Noob Question

This is a discussion on Noob Question within the C++ Programming forums, part of the General Programming Boards category; I am not very good at programming and am only 14, but my program uses a string variable and says ...

  1. #1
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    Noob Question

    I am not very good at programming and am only 14, but my program uses a string variable and says no to whatever you type. Primative, I know, but the programme has a repeat option but when the programme repeats, it doesnt ask for the input again it just says no.

    Code:
    #include <iostream>
    #include <string>
    #include <stdlib.h>
    
    using namespace std;
    
    int main()
    {
     string Question;
     int LoopStop;
     do
     {
     cout<<"Please Ask The Computer A Question:\n"<<flush;
     getline(cin,Question);
     cout<<" \n"<<flush;
     cout<<"NO!\n"<<flush;
     cout<<" \n"<<flush;
     cout<<"Would you like to continue? (0 for yes/ 1 for no)\n"<<flush;
     cin >> LoopStop;
     cout<<" \n"<<flush;
     system ("CLS");
     }
     while ( LoopStop == 0 );
    }
    Any help?
    Last edited by bumfluff; 11-05-2005 at 04:38 PM. Reason: Changes

  2. #2
    Devil's Advocate SlyMaelstrom's Avatar
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    Code:
    #include <iostream>
    #include <string>
    #include <cstdlib>
    
    using namespace std;
    
    int main()
    {
     string Question;
     int LoopStop;
     do
     {
        cout<<"Please Ask The Computer A Question:\n"<<flush;
        getline(cin,Question);
        cout<<" \n" << flush;
        cout<<"NO!\n" <<flush;
        cout<<" \n" << flush;
        cout<<"Would you like to continue? (0 for yes/ 1 for no)\n"<<flush;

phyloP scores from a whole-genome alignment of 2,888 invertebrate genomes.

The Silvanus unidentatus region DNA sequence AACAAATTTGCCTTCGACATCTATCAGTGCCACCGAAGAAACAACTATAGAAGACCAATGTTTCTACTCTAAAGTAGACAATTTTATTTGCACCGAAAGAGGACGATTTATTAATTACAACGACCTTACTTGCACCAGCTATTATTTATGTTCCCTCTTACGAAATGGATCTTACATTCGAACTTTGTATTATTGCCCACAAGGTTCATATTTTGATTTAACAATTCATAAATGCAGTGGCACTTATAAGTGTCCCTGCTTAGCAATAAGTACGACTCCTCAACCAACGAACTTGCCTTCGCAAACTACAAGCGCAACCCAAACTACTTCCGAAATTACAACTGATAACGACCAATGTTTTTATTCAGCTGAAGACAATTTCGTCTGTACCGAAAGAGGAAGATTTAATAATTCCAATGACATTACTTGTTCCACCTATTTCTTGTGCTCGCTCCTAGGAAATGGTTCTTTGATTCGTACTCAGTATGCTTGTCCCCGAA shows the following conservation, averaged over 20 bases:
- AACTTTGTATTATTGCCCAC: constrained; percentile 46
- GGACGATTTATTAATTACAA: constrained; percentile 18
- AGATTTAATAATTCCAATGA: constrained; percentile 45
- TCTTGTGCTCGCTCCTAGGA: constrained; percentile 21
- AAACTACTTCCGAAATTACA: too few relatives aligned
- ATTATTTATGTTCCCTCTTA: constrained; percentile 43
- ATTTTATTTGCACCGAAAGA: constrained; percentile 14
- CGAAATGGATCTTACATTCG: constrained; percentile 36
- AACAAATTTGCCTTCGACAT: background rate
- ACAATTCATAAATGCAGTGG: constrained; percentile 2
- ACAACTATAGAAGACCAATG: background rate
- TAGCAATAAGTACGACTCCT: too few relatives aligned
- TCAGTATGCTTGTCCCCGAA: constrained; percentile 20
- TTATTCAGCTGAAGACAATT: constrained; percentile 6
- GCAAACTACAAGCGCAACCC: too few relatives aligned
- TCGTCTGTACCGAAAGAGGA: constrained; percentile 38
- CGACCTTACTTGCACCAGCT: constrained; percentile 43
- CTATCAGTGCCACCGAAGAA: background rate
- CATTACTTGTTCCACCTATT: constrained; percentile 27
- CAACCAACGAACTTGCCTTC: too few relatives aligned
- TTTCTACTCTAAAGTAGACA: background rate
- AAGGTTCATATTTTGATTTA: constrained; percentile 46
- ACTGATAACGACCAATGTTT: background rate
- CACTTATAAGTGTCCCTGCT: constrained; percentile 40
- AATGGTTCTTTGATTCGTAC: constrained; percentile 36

cin >> LoopStop; // This leaves a \n in the stream which then gets input into
                         // your string the next time around.
        cin.ignore(); // This will ignore the next character in the stream.
        cout<< " \n" << flush; // Why the \n when you're about to clear the screen?
        system("CLS");
     } while ( LoopStop == 0 );
     
     return 0;    // Don't forget to return an int
    }
    
    // I'd also recommend not flushing your output so much and grouping your
    // cout statements better. If you want to flush and do new lines, use endl. Also indent.
    If you don't understand this, then read up on how streams/IO buffers work.
    Last edited by SlyMaelstrom; 11-05-2005 at 04:59 PM.
    Sent from my iPadŽ

  3. #3
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    First, you should always initialize your variables. That means in the same line that you create them, you should assign them a value. If you don't know what value to assign them at that point, then assign them 0:
    Code:
    string Question = "";
    int LoopStop = 0;
    
    int myArray[10] = {0};  //initializes every element with 0
    If you don't initialize your variables, they may contain junk values which could trip you up later in your program.

    Secondly, adding a newline and then flushing the internal buffer to the screen is equivalent to endl, so this line:

    cout<<"\n"<<flush;

    can be written more succinctly:

    cout<<endl;

    Finally, a line like this:

    cin >>num

    waits for the user to enter some input. Then the user can type something in and hit Return. However, when the user hits Return, an invisible \n or "newline" character is entered after the input ('\n' is considered a single character). So, if the user types in 10 and hits Return, the input actually looks like this: